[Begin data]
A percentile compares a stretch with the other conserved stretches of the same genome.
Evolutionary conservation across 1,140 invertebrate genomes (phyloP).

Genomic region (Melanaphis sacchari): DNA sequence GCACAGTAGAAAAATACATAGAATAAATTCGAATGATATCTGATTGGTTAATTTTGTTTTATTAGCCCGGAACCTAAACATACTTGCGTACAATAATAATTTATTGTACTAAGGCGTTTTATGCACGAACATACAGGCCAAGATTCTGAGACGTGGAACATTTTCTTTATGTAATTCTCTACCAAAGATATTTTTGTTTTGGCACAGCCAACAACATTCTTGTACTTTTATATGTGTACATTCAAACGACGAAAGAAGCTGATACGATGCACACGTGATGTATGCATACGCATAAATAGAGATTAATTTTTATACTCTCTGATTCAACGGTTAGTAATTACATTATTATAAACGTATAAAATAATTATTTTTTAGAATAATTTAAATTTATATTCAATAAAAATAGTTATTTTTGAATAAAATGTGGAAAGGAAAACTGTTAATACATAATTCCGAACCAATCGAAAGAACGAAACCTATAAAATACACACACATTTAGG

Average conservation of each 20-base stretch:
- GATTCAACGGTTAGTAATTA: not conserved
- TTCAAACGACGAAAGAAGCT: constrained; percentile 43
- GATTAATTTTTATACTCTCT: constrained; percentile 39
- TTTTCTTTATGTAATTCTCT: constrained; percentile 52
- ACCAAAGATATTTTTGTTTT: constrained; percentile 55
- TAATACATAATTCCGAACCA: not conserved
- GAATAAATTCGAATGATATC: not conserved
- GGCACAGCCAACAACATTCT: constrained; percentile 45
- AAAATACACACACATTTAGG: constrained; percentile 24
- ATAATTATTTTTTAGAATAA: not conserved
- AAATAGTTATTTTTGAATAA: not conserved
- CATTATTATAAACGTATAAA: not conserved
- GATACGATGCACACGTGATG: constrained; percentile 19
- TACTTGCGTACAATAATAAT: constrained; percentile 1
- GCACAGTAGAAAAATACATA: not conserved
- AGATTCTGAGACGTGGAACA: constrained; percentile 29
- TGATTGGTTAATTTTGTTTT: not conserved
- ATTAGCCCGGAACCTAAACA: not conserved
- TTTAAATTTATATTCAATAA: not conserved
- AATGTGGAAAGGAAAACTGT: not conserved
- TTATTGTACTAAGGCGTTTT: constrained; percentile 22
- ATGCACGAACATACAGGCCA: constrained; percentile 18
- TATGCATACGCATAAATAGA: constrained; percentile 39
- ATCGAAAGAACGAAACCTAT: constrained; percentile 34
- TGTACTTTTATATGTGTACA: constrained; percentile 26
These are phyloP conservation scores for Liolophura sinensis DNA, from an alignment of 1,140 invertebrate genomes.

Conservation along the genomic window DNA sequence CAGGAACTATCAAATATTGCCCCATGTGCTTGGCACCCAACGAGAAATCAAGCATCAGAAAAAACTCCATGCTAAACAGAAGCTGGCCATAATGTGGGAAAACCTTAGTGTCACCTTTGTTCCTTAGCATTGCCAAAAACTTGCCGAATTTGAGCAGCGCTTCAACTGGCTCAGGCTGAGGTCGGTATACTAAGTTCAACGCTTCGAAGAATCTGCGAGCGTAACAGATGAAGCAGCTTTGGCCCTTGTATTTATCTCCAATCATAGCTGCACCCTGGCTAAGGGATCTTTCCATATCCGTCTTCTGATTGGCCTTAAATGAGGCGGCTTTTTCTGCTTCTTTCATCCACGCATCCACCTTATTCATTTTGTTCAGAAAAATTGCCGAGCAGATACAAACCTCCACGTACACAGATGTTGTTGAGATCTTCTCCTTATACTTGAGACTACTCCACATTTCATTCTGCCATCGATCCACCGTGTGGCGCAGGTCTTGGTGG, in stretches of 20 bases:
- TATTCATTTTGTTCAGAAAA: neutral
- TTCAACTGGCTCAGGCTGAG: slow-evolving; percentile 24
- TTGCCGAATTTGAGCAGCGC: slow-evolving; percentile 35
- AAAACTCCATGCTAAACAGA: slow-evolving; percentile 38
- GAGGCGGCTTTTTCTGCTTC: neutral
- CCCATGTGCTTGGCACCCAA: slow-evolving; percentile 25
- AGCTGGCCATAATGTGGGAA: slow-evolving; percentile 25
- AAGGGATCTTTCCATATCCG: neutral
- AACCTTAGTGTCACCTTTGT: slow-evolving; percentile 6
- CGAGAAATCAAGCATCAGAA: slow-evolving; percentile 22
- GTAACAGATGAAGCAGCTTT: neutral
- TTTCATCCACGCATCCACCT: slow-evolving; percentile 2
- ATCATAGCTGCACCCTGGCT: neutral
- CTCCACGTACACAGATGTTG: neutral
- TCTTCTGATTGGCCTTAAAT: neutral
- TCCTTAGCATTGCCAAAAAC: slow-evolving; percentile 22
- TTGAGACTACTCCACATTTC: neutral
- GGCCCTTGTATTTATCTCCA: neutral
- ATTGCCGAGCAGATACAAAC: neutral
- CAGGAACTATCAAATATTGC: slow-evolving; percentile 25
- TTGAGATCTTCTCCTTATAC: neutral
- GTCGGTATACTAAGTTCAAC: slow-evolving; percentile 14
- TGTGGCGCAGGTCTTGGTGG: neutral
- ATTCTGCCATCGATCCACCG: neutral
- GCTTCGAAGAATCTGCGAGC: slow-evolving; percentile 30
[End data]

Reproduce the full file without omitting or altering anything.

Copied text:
A percentile compares a stretch with the other conserved stretches of the same genome.
Evolutionary conservation across 1,140 invertebrate genomes (phyloP).

Genomic region (Melanaphis sacchari): DNA sequence GCACAGTAGAAAAATACATAGAATAAATTCGAATGATATCTGATTGGTTAATTTTGTTTTATTAGCCCGGAACCTAAACATACTTGCGTACAATAATAATTTATTGTACTAAGGCGTTTTATGCACGAACATACAGGCCAAGATTCTGAGACGTGGAACATTTTCTTTATGTAATTCTCTACCAAAGATATTTTTGTTTTGGCACAGCCAACAACATTCTTGTACTTTTATATGTGTACATTCAAACGACGAAAGAAGCTGATACGATGCACACGTGATGTATGCATACGCATAAATAGAGATTAATTTTTATACTCTCTGATTCAACGGTTAGTAATTACATTATTATAAACGTATAAAATAATTATTTTTTAGAATAATTTAAATTTATATTCAATAAAAATAGTTATTTTTGAATAAAATGTGGAAAGGAAAACTGTTAATACATAATTCCGAACCAATCGAAAGAACGAAACCTATAAAATACACACACATTTAGG

Average conservation of each 20-base stretch:
- GATTCAACGGTTAGTAATTA: not conserved
- TTCAAACGACGAAAGAAGCT: constrained; percentile 43
- GATTAATTTTTATACTCTCT: constrained; percentile 39
- TTTTCTTTATGTAATTCTCT: constrained; percentile 52
- ACCAAAGATATTTTTGTTTT: constrained; percentile 55
- TAATACATAATTCCGAACCA: not conserved
- GAATAAATTCGAATGATATC: not conserved
- GGCACAGCCAACAACATTCT: constrained; percentile 45
- AAAATACACACACATTTAGG: constrained; percentile 24
- ATAATTATTTTTTAGAATAA: not conserved
- AAATAGTTATTTTTGAATAA: not conserved
- CATTATTATAAACGTATAAA: not conserved
- GATACGATGCACACGTGATG: constrained; percentile 19
- TACTTGCGTACAATAATAAT: constrained; percentile 1
- GCACAGTAGAAAAATACATA: not conserved
- AGATTCTGAGACGTGGAACA: constrained; percentile 29
- TGATTGGTTAATTTTGTTTT: not conserved
- ATTAGCCCGGAACCTAAACA: not conserved
- TTTAAATTTATATTCAATAA: not conserved
- AATGTGGAAAGGAAAACTGT: not conserved
- TTATTGTACTAAGGCGTTTT: constrained; percentile 22
- ATGCACGAACATACAGGCCA: constrained; percentile 18
- TATGCATACGCATAAATAGA: constrained; percentile 39
- ATCGAAAGAACGAAACCTAT: constrained; percentile 34
- TGTACTTTTATATGTGTACA: constrained; percentile 26
These are phyloP conservation scores for Liolophura sinensis DNA, from an alignment of 1,140 invertebrate genomes.

Conservation along the genomic window DNA sequence CAGGAACTATCAAATATTGCCCCATGTGCTTGGCACCCAACGAGAAATCAAGCATCAGAAAAAACTCCATGCTAAACAGAAGCTGGCCATAATGTGGGAAAACCTTAGTGTCACCTTTGTTCCTTAGCATTGCCAAAAACTTGCCGAATTTGAGCAGCGCTTCAACTGGCTCAGGCTGAGGTCGGTATACTAAGTTCAACGCTTCGAAGAATCTGCGAGCGTAACAGATGAAGCAGCTTTGGCCCTTGTATTTATCTCCAATCATAGCTGCACCCTGGCTAAGGGATCTTTCCATATCCGTCTTCTGATTGGCCTTAAATGAGGCGGCTTTTTCTGCTTCTTTCATCCACGCATCCACCTTATTCATTTTGTTCAGAAAAATTGCCGAGCAGATACAAACCTCCACGTACACAGATGTTGTTGAGATCTTCTCCTTATACTTGAGACTACTCCACATTTCATTCTGCCATCGATCCACCGTGTGGCGCAGGTCTTGGTGG, in stretches of 20 bases:
- TATTCATTTTGTTCAGAAAA: neutral
- TTCAACTGGCTCAGGCTGAG: slow-evolving; percentile 24
- TTGCCGAATTTGAGCAGCGC: slow-evolving; percentile 35
- AAAACTCCATGCTAAACAGA: slow-evolving; percentile 38
- GAGGCGGCTTTTTCTGCTTC: neutral
- CCCATGTGCTTGGCACCCAA: slow-evolving; percentile 25
- AGCTGGCCATAATGTGGGAA: slow-evolving; percentile 25
- AAGGGATCTTTCCATATCCG: neutral
- AACCTTAGTGTCACCTTTGT: slow-evolving; percentile 6
- CGAGAAATCAAGCATCAGAA: slow-evolving; percentile 22
- GTAACAGATGAAGCAGCTTT: neutral
- TTTCATCCACGCATCCACCT: slow-evolving; percentile 2
- ATCATAGCTGCACCCTGGCT: neutral
- CTCCACGTACACAGATGTTG: neutral
- TCTTCTGATTGGCCTTAAAT: neutral
- TCCTTAGCATTGCCAAAAAC: slow-evolving; percentile 22
- TTGAGACTACTCCACATTTC: neutral
- GGCCCTTGTATTTATCTCCA: neutral
- ATTGCCGAGCAGATACAAAC: neutral
- CAGGAACTATCAAATATTGC: slow-evolving; percentile 25
- TTGAGATCTTCTCCTTATAC: neutral
- GTCGGTATACTAAGTTCAAC: slow-evolving; percentile 14
- TGTGGCGCAGGTCTTGGTGG: neutral
- ATTCTGCCATCGATCCACCG: neutral
- GCTTCGAAGAATCTGCGAGC: slow-evolving; percentile 30